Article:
17. In the light of the above authorities Shri Raghavan Iyer submitted that even though excise duty might be grounded on production or manufcture, that was not conclusive as regards the manner of levy. In the present case, having regard to the provisions of Section 37 of the Finance Act, 1978, the SED was clearly leviable on goods which were removed after 1-3-1978. He therefore submitted that the appeal should be rejected.
18. Replying to Shri Raghavan Iyer, Shri Ansari controverted the proposition that because the SED was expressed as a percentage of the basic excise duty, it could be considered as on the same footing as the basic excise duty. No doubt it was an excise duty, but it was clearly a separate levy, under a separate provision of law. In this connection he referred to the decision of the Delhi High Court in the case of Khandelwal Metal and Engineering v. Union of India and Ors., reported in 1983 E.L.T. 292 (Del.). In para 37 of that judgment it had been pointed out that the additional duty in terms of Section 3 of the Customs Tariff Act would not become an excise duty merely because it was equated to the excise duty leviable on like articles manufactured in India.
19. Shri Ansari further submitted that Section 37(4) of the Finance Act, 1978, was an example of legislation by reference. The relevant provisions of the Central Excises and Salt Act and the Rules thereunder had been made applicable, by reference, to the levy of SED under Section 37 of the Finance Act, but that would not mean that the levy under the Finance Act became a levy under the Central Excises and Salt Act.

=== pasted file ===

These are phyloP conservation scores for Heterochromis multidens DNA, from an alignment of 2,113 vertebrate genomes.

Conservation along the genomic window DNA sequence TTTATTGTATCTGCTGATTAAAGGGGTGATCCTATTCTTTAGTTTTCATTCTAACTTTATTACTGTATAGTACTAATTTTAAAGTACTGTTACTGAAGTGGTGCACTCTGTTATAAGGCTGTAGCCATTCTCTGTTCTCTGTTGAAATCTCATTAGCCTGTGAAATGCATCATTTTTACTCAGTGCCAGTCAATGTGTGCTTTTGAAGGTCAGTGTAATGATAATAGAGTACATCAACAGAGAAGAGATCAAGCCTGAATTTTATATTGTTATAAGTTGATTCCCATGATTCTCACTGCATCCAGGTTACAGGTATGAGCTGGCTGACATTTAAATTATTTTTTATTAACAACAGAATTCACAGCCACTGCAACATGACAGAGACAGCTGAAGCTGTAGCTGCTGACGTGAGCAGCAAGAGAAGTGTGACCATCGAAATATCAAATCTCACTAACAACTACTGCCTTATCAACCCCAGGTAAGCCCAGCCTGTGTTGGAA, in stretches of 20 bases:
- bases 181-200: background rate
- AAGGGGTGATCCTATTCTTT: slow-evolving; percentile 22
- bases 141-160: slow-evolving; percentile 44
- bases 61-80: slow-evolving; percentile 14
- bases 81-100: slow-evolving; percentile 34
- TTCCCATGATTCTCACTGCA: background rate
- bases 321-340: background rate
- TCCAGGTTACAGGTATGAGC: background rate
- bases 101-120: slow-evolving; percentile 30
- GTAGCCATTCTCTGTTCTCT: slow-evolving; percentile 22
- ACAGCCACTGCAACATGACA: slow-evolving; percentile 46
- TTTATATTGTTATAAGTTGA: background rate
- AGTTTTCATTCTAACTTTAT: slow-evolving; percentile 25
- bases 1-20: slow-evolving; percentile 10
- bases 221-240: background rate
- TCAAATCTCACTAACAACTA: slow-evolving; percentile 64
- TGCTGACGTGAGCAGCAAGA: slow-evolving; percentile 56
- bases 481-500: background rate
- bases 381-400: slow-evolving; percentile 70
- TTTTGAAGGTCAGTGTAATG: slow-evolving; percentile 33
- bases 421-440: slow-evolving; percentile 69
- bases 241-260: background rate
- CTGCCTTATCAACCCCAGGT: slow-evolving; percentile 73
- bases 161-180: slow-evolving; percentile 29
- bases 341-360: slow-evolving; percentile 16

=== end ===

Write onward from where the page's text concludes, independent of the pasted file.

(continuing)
20. On Shri Raghavan Iyer's argument that a duty of excise was not a tax on production or manufacture, Shri Ansari submitted that the position in this regard was well-settled. In the recent judgment of the Supreme Court in the case of Union of India v. Bombay Tyres International Limited and Ors. 1983 E.L.T. 1896 it had been observed (para 12 at page 1907) that "while the levy (of excise duty) is on the manufacture or production of goods, the stage of collection need not in point of time synchronize with the completion of the manufacturing process. While the levy in our country has the status of a constitutional concept, the point of collection is located where the statute declared it will be".
21. As regards Shri Raghavan Iyer's reference to the arguments advanced by him in the case of Parmali Wallace Limited, Shri Ansari submitted that the Tribunal's decision in that matter was in his favour with reference to the present case. In para 39 of that order it had been observed that "there is the authority of the Supreme Court to the effect that in such a case, where duty is newly levied, it would not apply to goods already manufactured".
22. As regards the Assankutty case, Shri Ansari submitted that the judgment in that case had apparently not taken into account the judgment of the Supreme Court in the case of Union of India v. State of Mysore (referred to in para 5 above). 23. In the end, Shri Ansari submitted that for the reasons given by him the appeal should be allowed. 24. Shri Gulati, for the Intervener, had nothing to add. 25. As we had observed at the start, the facts of the case before us in appeal are simple and are not in dispute. The questions which have been raised before us are basically the following :- (a) whether, in the case of goods which were not excisable at the time of manufacture but were excisable at the time of removal (an excise duty having been imposed in between the two dates) such goods would be liable to the excise duty ; and (b) whether the fact that the goods were liable to basic excise duty at the time of manufacture would have a bearing on their liability to special excise duty, which was not leviable at the time of manufacture. 26. Much of the argument before us was directed to the first question. We do not think it necessary to discuss this question in great detail, as it is amply covered by decisions of the Supreme Court. In this connection it would be convenient to reproduce certain paragraphs from the order of the Tribunal in the case of Collector of Central Excise, Indore v. Parmali Wallace Limited, Bhopal(vide para 15 above) :-